Christ left the ninety-nine sheep to search for me.  
       “His name is Compassion and He will not break us, but will break Himself for us." (From “The Broken Way” by Ann Voskamp)




Tuesday, April 4, 2017

A Kansas beach

There.
I just took you to the beach for your birthday.

You're welcome!
    🌴🌴🌴

This was a favorite birthday card that I received recently. 

     The beach is my favorite place to vacation but if you know your geography, the ocean is a long drive or airplane ride away when you live in Kansas. 

       Last summer when we were at the farmhouse working on the land in 90+ degree weather with sweat dripping down our faces, I made the comment to my husband, "Wouldn't it be nice to have a pool to jump in right now?"  He thought about it for a moment and then said, "That's it!  We're getting a pool!"  Timing is everything ladies. 

         I wish I could say I planned those words for just the right moment, but I didn't.  Kansas feels like a desert from May to September, so a pool is a great option for summer relief.  So our last big project has been started.    Let the digging begin. . .





       And naturally once you start digging a pool it has to start raining and raining and raining.💧


     Our Saturdays are usually spent out at the farmhouse doing some kind of work.  We were planning to put corrugated tin behind our wood burning stoves, and I was just getting ready to spray paint it to look old when I heard my son aAlex yell my name from the barn.  He discovered a supply of old tin in the barn which Dave is washing off below. This type of old rusted tin sells for $6 a sq. foot and I was thrilled that he found it.
















       I have been working on sanding and white-washing old shiplap boards that were saved from the kitchen demo to be used for a range hood over my cooktop.  The left board (below) shows what I started with and the right is the final look.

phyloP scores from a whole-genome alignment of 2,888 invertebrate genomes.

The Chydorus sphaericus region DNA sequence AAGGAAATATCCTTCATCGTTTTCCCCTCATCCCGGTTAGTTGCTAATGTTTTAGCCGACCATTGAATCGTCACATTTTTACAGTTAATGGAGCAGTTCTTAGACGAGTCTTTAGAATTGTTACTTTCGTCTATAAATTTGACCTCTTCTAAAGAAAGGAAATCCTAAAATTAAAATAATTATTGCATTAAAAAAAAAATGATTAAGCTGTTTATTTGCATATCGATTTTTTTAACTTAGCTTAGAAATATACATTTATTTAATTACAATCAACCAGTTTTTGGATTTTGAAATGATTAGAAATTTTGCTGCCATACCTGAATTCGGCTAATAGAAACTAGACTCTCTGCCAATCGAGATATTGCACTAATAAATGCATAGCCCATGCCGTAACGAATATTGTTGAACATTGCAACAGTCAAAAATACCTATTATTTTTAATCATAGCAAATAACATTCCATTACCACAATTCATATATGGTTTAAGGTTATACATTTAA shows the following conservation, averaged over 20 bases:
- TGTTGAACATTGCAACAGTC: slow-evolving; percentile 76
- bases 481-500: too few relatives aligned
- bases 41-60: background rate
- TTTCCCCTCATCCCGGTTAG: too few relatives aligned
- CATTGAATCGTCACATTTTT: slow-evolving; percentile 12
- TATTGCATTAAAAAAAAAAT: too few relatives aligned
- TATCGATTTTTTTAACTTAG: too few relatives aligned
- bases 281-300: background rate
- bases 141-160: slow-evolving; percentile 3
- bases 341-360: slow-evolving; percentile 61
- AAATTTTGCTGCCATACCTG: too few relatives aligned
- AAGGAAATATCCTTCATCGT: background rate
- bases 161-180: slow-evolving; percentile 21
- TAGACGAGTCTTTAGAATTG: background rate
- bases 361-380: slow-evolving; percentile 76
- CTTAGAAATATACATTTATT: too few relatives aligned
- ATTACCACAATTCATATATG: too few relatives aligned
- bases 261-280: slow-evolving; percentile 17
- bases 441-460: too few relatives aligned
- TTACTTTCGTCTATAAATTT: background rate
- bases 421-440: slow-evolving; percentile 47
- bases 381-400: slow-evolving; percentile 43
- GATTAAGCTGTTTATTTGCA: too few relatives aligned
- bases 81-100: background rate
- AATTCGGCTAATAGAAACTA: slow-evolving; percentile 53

I've realized that part of the reason I love this old house and didn't want to tear it down and start over is because I love history.  Even re-using these old boards instead of throwing them in a burn pile gives me satisfaction.  I love the color and texture and history they hold.  Here is a picture of the look I'm going for on the range hood.



        I found out from our contractor that a neighbor stopped by to look at the work on our farmhouse and told him that two brothers bought a house and split it in two and 1/2 of that house was added onto our original 1897 farmhouse.  The other half is about two miles away attached to another house. So our house move to redo the foundation was not the first time this property had a house moved on it.  

      Other work going on includes dry wall getting mudded and taped in the loft and garage.




















      

         Built in shelves have been made for the living area and the closets in the loft,  trying to maximize every space we can.



And I have shiplap in my farmhouse kitchen! 🔨




























       Our  farm hands hard at work.  They enjoy this lazy front porch and the view.  
       If the beach is my happy place, the farm is our yellow lab, Latte's favorite place.  He loves being a country dog.  

Sunday, March 12, 2017

spring fever